July 27, 2021

Olympus Fined by Tokyo Exchange, but Not Delisted

A delisting probably would have destroyed its share price, which has fallen by half since the scandal began. The decision also makes the company less vulnerable to being dismantled and sold for its parts.

Still, the move to keep the company listed brings into sharp relief the inconsistent way Japanese authorities and financial institutions have policed and censured white-collar crime in recent years. Analysts have warned that the inconsistencies are confusing foreign investors and undermining confidence in Japanese equities.

The Tokyo exchange, which exercises considerable leeway in deciding whether to keep a troubled stock listed, said that the fraud at Olympus had been “the sole work of a number of participants” and that their actions “had no direct relation to the core business.” The exchange “cannot deem that investor judgment was considerably distorted to the extent of warranting delisting,” it said.

Olympus, which also makes medical and industrial endoscopes, will be fined 10 million yen, or $130,000, the maximum penalty set by the exchange. The company will also be placed on a “security on alert” list and will be required to report to the Tokyo exchange, over a period of three years, ways that it is improving its corporate governance.

The issue contrasts with a case in 2005, when the Internet start-up company Livedoor was accused of manipulating its earnings by more than $40 million and was quickly delisted. Its top executives were arrested and sentenced to jail terms.

The next year, financial regulators accused Nikko Cordial, a Japanese brokerage firm, of padding its books by almost $350 million. But like Olympus, Nikko Cordial avoided a delisting, fueling accusations that the Japanese authorities coddled established players while punishing newcomers.

The perception of arbitrary outcomes, and the message it sends about Japan’s tolerance for bad corporate governance, is hurting investor confidence, analysts say.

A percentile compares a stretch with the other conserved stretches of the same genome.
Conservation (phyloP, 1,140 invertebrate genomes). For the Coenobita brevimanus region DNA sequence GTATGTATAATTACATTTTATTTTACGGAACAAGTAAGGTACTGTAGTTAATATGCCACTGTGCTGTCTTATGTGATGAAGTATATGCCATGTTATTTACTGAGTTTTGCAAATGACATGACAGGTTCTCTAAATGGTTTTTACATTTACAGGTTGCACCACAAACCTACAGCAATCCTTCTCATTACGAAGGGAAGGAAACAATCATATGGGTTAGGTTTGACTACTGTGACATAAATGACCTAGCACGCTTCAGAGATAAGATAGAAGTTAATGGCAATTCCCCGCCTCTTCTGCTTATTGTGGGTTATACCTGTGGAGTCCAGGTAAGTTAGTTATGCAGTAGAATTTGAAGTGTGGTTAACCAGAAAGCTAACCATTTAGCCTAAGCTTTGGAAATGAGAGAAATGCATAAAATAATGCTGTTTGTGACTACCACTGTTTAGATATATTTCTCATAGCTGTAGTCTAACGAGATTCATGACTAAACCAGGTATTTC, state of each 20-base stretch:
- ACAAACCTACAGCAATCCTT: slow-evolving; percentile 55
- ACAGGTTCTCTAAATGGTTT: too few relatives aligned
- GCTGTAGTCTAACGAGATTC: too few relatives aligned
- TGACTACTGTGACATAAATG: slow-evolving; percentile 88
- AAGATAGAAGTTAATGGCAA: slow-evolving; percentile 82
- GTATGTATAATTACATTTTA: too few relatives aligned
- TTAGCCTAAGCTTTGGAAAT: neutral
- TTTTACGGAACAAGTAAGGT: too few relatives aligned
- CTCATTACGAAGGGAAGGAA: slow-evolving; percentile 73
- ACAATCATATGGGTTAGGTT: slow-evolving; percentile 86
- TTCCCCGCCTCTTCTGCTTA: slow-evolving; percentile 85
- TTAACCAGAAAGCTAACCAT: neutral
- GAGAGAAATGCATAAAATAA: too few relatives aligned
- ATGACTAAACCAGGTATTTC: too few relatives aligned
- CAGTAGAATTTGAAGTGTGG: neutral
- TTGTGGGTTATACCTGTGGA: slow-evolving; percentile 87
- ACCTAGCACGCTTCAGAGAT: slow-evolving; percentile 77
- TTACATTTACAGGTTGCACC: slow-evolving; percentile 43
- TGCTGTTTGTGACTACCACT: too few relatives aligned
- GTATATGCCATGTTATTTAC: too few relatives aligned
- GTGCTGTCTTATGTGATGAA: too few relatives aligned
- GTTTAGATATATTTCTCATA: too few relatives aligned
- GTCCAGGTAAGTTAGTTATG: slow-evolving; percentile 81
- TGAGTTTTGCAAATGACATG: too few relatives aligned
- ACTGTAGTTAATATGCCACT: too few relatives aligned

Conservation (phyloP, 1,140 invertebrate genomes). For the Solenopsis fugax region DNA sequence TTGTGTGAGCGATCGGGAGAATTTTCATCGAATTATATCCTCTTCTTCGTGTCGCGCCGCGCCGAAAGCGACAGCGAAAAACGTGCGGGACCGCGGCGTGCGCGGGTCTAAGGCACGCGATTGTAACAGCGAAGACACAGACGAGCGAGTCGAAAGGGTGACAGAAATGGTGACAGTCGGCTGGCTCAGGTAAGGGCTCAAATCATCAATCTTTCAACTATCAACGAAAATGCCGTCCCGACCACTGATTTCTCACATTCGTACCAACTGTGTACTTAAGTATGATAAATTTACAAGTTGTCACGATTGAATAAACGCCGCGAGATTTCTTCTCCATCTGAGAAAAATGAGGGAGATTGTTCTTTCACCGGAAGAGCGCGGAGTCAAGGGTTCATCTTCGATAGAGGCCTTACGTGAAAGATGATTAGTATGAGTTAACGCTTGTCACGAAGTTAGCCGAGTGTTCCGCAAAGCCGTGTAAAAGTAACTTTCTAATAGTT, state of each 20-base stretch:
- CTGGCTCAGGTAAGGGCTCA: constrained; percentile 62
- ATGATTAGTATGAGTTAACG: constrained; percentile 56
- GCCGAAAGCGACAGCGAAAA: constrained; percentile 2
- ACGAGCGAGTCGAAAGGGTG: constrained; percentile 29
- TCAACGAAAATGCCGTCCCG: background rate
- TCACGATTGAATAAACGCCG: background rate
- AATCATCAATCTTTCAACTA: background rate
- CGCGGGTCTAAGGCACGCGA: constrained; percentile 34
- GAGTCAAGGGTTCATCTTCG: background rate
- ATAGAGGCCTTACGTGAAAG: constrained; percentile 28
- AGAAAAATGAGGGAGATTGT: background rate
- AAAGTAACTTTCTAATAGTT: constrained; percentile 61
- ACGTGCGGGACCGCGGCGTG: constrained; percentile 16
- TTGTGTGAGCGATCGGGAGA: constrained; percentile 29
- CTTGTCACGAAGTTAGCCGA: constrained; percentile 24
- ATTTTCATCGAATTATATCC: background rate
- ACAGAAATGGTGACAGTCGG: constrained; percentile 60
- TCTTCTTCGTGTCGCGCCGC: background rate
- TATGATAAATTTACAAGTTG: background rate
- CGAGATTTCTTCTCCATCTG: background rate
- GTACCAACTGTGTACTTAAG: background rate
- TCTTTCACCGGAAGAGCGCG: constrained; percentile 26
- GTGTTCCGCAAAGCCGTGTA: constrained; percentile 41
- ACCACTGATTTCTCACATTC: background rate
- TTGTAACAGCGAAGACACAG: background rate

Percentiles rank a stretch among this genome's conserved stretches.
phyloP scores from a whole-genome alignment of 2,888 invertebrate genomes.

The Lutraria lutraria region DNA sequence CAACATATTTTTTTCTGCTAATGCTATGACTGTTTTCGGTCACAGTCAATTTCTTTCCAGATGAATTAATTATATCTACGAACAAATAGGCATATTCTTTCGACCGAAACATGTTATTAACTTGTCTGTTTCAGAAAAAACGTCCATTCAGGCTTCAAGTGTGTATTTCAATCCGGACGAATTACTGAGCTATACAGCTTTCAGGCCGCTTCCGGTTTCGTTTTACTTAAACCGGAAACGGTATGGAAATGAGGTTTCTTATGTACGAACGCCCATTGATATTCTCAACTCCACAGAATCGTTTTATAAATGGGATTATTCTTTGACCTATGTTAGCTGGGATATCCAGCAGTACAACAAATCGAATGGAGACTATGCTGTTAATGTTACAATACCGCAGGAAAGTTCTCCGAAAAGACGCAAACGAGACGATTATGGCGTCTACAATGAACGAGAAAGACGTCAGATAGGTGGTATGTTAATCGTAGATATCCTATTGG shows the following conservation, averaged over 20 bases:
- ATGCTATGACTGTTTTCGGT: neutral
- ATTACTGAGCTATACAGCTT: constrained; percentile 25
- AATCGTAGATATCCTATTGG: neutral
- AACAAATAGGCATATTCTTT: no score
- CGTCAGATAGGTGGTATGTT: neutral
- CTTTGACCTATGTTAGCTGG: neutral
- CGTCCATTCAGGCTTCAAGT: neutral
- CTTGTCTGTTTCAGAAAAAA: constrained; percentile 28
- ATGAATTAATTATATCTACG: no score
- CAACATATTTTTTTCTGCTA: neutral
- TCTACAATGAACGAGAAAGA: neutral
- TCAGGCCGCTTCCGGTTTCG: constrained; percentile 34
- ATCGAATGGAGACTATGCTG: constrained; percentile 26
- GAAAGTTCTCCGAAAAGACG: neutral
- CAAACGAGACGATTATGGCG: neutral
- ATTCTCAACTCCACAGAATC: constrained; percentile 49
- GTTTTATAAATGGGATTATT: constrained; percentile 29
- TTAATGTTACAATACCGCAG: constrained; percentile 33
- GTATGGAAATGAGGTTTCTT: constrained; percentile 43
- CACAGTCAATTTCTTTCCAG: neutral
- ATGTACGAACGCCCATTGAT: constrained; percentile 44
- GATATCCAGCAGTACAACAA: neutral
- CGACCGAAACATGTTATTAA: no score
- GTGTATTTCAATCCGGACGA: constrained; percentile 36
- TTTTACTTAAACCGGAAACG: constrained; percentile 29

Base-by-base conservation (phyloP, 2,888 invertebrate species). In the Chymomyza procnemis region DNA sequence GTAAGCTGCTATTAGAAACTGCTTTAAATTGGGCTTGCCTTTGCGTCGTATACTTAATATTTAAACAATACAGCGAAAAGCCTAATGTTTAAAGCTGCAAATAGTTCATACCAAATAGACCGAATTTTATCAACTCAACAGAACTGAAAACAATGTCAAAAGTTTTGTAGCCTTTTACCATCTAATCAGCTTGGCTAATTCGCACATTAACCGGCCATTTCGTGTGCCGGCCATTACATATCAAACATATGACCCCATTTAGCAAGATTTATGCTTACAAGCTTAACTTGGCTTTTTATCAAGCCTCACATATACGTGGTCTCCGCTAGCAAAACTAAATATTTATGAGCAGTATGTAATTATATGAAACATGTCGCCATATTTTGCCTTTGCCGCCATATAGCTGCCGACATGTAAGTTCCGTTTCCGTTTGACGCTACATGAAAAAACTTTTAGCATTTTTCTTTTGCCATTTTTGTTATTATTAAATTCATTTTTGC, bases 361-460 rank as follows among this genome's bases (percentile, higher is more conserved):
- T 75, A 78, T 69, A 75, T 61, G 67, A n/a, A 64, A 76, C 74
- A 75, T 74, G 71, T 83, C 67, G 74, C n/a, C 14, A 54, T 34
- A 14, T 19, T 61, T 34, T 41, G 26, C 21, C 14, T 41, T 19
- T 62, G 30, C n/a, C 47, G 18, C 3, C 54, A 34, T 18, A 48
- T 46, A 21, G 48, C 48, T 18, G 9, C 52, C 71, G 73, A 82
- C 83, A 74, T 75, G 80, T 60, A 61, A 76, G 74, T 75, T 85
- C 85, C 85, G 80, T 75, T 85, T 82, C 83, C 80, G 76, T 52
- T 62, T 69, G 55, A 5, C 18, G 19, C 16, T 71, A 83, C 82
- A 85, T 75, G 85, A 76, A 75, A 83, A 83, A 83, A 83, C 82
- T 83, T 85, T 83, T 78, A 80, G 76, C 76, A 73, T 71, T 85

“Would I give the car keys to the drivers of Japanese equities?” Nicholas Smith, a strategist at CLSA Asia Pacific Markets, wrote in a research note. “On the basis of this sorry story, it is hard to find a reason to give them the remote for the video game of the car.”

Olympus said it “solemnly accepted” the Tokyo exchange’s decision and promised to improve its commitment to corporate governance. “We understand that this decision is based on the view that there is a strong need for us to improve our internal supervision,” it said.

Top Olympus executives admitted in November that the company had conducted an effort, which spanned decades, to cover up $1.7 billion in investment losses. In December, Olympus accounted for some of the losses by revising five years of statements. The accounting showed shareholders’ equity falling to just 42.9 billion yen ($557 million) and cast a shadow over the company’s long-term viability.

The admissions came after Olympus fired its former chief executive, Michael C. Woodford, who had questioned the company’s board over a series of unusually large acquisition payouts that were later found to be part of the company’s false accounting. Mr. Woodford, who is British, blew the whistle on those payouts, helping to uncover a global scheme that led to public investigations in Japan, Britain and the United States.

Mr. Woodford later started a campaign to return to Olympus with fresh directors who were untainted by the scandal. Despite backing from foreign investors, however, he abandoned his bid this month, after the company’s biggest institutional investors in Japan stood by the current management.

This week, Olympus said a panel of lawyers hired by the company had found that its outside auditors, KPMG Azsa and Ernst Young ShinNihon, had not been complicit in the false accounting, though those firms remained under investigation by the Japanese authorities over their possible roles in the scandal. The report, instead, blamed five former and current Olympus internal auditors for allowing the company to misstate its finances.

Article source: http://feeds.nytimes.com/click.phdo?i=ddb4868163e0dcd0927afc800a2b7a3c

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